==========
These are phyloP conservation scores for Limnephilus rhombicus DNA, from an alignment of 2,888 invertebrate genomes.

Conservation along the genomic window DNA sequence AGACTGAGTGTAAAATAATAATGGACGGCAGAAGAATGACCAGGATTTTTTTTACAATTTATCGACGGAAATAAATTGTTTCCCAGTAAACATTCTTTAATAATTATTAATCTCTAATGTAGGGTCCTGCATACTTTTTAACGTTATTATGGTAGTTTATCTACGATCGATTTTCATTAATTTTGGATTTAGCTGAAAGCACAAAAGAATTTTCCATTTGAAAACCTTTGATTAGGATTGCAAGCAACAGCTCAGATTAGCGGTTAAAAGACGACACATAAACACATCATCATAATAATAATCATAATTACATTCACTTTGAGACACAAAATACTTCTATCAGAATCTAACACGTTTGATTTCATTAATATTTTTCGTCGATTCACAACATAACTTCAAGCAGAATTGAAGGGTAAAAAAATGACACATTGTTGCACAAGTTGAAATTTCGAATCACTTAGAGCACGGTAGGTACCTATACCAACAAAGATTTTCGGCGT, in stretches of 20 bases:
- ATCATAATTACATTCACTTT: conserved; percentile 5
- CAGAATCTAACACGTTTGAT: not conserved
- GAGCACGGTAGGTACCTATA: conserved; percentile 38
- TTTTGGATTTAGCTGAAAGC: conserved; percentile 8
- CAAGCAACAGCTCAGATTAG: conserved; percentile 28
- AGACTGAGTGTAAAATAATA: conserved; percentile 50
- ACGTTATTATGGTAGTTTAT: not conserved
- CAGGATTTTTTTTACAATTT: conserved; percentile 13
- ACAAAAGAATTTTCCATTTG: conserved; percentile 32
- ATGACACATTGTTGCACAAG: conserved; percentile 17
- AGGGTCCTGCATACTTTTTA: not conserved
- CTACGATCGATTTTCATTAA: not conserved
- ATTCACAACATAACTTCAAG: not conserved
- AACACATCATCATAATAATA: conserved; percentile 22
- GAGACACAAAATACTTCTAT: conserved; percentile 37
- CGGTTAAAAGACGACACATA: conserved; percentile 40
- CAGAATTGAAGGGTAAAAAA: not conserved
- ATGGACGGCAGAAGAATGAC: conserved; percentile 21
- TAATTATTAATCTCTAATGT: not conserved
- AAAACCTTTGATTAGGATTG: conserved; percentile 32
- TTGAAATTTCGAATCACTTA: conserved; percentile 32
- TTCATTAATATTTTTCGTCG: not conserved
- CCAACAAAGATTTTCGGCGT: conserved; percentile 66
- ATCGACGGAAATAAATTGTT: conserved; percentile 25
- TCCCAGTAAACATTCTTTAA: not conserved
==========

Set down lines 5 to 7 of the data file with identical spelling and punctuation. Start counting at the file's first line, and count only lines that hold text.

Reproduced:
- GAGCACGGTAGGTACCTATA: conserved; percentile 38
- TTTTGGATTTAGCTGAAAGC: conserved; percentile 8
- CAAGCAACAGCTCAGATTAG: conserved; percentile 28